We are lucky enough to have a park in our street and Dogadoo and I tend to visit there for a brief walk, sniff and crap (Dogadoo, not me) before having our lunch break. When sitting on my favourite park bench in the winter sun, I've noticed how many learner drivers use either side of the park (it has two suburban streets as its western and eastern boundaries) for their lessons.
As Dogadoo busied herself chewing a champagne cork by the BBQ and my brain was whirring away on an annoying case of writer's block; along came a learner car, with the 'L' plate on top about as large as a neon BP sign. The little corolla did few skip-jump laps around the park and a bit of gear crunching. 'Fair enough,' I thought vaguely. 'You have to learn some time, and 11am in the 'burbs on a weekday is about as safe a time as any.'
Our good fortune in having a gorgeous park and playground in our street is somewhat toned down by having a McDonald's at the end of it, facing the ever-busy Magill Road. I believe we are involved in a wasted physics PhD opportunity in that it clearly takes the average drunken bogan walking home on a Friday night the exact distance from Maccas to our house before they decide they no longer feel hungry but sick. They then automatically drop their unwanted thickshake, half-eaten McCoronary burger and stomp on sachets of dipping sauce for that Pro Hart, "I woz 'ere" effect.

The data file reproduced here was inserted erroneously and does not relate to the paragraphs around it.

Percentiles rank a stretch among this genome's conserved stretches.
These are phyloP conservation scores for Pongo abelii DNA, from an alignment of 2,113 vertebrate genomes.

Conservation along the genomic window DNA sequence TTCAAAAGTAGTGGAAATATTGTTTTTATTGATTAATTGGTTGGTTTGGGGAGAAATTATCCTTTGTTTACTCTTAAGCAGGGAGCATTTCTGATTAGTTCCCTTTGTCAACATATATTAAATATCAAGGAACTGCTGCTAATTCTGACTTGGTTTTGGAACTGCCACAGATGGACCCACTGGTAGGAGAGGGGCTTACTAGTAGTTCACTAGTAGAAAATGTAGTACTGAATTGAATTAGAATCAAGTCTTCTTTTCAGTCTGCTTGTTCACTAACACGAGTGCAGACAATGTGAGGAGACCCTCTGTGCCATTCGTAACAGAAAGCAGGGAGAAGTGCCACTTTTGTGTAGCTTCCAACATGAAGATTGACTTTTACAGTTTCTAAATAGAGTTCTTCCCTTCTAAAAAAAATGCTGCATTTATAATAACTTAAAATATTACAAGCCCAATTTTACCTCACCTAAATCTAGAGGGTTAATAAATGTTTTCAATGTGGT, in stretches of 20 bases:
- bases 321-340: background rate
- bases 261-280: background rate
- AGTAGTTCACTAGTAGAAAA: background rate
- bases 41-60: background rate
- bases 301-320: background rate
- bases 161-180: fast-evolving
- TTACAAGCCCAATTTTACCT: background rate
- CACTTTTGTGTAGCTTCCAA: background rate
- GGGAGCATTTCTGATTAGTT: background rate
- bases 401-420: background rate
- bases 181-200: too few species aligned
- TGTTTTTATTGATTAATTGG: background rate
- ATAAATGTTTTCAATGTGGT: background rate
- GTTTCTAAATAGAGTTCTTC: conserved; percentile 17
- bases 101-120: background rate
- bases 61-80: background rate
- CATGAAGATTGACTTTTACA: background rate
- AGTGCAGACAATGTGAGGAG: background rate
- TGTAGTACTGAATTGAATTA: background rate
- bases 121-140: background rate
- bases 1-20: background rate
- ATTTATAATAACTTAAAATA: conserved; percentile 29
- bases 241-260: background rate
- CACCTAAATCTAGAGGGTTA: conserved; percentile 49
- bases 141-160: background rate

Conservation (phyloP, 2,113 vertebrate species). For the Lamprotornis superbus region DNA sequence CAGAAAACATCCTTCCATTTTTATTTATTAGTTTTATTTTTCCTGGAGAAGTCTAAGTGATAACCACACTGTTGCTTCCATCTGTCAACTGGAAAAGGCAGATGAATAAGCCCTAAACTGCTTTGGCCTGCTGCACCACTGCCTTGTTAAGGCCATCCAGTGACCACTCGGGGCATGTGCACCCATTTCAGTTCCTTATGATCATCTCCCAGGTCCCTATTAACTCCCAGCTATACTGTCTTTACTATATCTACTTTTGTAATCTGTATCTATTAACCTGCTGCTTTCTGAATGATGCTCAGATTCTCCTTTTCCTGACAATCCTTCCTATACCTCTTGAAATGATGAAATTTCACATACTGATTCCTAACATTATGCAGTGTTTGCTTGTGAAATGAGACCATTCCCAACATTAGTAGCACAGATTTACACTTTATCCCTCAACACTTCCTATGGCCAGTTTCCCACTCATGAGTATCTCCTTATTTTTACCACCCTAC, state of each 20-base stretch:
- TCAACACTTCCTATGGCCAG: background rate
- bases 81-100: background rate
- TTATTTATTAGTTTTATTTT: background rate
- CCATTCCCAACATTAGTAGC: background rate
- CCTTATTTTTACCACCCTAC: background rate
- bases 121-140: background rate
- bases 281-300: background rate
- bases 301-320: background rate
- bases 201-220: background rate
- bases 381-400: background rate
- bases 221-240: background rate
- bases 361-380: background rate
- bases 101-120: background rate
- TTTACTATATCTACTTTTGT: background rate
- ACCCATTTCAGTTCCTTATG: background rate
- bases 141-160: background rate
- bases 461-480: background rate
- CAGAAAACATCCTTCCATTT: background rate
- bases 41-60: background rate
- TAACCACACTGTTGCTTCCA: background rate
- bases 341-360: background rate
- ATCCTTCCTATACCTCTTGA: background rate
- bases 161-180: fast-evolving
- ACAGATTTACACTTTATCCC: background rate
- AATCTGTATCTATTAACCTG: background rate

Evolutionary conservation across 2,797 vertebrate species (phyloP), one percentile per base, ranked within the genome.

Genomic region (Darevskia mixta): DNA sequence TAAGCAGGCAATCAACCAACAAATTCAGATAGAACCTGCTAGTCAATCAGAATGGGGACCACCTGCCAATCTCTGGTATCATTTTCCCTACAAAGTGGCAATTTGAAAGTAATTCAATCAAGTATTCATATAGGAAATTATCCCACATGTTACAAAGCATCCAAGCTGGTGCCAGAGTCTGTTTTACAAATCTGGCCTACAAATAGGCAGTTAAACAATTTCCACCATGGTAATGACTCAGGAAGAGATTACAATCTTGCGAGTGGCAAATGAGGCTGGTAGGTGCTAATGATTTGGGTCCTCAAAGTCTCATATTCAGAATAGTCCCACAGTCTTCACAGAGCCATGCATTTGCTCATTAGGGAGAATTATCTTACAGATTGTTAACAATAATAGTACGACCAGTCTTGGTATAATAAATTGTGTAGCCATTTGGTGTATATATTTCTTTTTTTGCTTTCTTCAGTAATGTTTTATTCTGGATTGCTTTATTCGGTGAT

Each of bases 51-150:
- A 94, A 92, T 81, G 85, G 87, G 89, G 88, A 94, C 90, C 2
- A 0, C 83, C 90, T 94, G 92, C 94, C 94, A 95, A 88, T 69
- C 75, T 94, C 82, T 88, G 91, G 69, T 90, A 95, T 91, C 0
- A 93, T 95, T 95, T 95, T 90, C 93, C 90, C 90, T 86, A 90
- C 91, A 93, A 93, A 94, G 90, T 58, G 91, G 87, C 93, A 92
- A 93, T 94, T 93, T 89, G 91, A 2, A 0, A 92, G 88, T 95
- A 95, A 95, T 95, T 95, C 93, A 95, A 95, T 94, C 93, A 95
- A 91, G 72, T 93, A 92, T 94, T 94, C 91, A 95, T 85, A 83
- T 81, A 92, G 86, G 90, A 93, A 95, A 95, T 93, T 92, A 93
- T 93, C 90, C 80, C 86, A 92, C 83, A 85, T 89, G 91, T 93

The reason I mention this is that, during the weekdays, Maccas is the lunchroom of choice for many tradesmen, local veterinary staff and skiving students. Several of these were ambling through the park and could be heard making fun of the learner driver.
"Omigod, check it out over there," said Miss Norwood-Morialta. "Like, that chick in the car's like soooo getting it wrong, look at her."
Mr Marryatville agreed, his Adam's apple bobbling as he ate his McCrapple pie. "She can't parallel park for nuts!"
"How embarrassing," suggested Saint Joseph. "I would like totally die with my arse in the air if I was caught doing that."
As much as I wanted to tear strips off them for being so scathing I knew it would be wasted on those who were still too young to sit their L-plate theory test. They'd just regard me as some local loony given to berating irresponsible teenagers in local parks. Sure, they'd be correct, but why waste my breath? Instead, it took me back to 1985, when I dared to thumb my nose at convention and only learn how to drive a full YEAR after bothering to get my L plates.....